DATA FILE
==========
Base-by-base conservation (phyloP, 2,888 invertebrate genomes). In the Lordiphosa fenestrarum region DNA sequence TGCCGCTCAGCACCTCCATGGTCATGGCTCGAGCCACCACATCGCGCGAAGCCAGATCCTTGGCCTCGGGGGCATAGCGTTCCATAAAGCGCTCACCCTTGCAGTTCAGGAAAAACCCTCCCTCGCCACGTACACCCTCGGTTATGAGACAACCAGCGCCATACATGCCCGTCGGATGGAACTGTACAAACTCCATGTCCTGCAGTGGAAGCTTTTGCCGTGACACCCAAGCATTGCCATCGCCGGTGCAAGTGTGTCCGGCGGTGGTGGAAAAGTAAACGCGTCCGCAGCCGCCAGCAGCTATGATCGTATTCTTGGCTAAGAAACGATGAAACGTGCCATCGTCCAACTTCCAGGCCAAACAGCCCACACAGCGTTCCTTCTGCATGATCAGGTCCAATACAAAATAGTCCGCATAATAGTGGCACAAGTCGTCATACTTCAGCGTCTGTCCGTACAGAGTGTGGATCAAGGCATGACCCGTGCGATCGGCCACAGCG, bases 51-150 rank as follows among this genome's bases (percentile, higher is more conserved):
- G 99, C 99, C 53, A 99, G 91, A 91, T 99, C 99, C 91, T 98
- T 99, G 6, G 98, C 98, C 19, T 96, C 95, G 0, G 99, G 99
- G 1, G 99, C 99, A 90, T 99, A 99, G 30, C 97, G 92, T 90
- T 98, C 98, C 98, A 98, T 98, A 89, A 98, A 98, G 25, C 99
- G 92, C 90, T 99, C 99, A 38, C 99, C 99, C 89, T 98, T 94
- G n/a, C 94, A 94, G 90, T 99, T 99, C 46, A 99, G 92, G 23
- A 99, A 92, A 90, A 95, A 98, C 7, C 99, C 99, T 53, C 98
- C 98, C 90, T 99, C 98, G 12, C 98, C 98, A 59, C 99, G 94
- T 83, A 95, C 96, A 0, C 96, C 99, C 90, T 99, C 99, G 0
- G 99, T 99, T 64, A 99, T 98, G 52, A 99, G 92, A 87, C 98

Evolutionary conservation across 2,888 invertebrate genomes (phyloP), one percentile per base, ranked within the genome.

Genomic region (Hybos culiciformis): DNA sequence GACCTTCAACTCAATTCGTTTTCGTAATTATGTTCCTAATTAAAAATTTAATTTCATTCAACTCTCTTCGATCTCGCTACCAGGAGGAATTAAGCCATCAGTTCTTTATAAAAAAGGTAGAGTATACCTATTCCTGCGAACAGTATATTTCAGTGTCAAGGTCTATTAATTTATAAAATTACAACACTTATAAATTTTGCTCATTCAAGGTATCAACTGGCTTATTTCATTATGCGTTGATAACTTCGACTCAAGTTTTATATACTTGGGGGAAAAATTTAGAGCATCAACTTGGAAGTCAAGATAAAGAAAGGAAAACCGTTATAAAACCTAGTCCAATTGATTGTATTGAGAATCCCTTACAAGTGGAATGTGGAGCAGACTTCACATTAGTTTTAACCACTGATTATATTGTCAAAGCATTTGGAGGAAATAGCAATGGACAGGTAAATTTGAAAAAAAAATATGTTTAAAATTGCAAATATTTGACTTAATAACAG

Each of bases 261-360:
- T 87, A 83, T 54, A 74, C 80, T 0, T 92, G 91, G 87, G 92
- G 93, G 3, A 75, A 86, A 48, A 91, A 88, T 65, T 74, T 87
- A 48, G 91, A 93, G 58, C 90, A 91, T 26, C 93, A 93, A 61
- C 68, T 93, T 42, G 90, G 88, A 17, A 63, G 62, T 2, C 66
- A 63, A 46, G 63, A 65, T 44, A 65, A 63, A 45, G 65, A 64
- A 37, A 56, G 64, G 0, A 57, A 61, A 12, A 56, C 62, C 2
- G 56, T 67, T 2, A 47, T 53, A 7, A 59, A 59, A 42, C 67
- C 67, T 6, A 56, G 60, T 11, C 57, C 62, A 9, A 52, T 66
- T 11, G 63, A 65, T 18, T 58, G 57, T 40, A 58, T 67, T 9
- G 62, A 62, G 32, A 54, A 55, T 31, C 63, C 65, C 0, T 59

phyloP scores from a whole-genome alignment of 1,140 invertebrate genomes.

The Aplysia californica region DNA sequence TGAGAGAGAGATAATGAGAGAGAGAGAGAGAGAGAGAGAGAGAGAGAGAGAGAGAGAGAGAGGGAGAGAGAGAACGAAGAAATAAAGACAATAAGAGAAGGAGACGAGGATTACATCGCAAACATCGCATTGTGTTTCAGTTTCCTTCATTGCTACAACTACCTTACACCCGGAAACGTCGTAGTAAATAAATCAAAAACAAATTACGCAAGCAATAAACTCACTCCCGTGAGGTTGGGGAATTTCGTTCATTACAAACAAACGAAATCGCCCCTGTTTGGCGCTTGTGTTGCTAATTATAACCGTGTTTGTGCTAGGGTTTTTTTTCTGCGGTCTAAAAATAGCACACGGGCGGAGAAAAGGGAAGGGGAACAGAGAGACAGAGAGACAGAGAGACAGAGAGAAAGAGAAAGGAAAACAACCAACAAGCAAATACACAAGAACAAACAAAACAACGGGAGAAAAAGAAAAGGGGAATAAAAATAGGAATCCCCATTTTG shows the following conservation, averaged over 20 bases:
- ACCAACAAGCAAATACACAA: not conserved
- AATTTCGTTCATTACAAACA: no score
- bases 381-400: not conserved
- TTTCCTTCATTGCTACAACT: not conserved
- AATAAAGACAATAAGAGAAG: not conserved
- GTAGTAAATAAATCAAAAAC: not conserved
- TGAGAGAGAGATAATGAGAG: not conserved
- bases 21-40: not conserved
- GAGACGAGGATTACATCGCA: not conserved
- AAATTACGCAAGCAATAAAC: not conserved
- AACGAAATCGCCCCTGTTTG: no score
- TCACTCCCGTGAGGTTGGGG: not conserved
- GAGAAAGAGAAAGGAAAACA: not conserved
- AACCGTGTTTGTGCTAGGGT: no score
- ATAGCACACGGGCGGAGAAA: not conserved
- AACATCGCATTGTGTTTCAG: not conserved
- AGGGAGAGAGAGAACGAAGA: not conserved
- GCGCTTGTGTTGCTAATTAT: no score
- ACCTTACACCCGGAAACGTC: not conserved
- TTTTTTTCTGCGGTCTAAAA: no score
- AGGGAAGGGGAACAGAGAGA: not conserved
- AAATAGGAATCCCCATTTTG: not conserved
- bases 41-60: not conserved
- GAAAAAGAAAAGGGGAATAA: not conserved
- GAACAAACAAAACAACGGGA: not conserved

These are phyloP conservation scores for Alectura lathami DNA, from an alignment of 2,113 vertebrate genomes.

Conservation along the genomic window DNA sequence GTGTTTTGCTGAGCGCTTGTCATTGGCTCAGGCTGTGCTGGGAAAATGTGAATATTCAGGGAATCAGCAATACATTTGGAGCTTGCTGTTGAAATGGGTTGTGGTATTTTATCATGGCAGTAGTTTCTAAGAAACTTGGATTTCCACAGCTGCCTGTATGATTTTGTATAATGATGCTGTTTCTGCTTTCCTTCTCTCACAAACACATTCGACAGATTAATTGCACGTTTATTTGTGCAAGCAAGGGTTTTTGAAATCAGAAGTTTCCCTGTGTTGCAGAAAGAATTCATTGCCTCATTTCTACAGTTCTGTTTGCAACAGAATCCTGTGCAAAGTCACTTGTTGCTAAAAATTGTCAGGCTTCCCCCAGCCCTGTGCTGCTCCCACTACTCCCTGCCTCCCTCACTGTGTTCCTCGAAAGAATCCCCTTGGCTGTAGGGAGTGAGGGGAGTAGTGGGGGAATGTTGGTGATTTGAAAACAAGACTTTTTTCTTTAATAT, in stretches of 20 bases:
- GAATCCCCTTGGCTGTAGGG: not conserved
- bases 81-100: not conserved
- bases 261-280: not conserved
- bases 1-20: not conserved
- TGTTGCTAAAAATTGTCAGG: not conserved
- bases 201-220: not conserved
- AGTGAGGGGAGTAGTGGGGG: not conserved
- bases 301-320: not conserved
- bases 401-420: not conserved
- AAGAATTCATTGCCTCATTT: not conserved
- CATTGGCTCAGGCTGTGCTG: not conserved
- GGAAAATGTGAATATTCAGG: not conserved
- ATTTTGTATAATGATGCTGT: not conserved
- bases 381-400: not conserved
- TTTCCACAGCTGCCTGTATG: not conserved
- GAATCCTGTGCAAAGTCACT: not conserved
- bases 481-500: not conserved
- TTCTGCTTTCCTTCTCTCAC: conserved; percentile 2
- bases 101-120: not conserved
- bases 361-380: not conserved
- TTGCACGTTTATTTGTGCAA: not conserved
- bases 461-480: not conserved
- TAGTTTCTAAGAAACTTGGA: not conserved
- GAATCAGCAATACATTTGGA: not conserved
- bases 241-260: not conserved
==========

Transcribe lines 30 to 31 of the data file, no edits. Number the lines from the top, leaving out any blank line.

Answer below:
- TTTCCTTCATTGCTACAACT: not conserved
- AATAAAGACAATAAGAGAAG: not conserved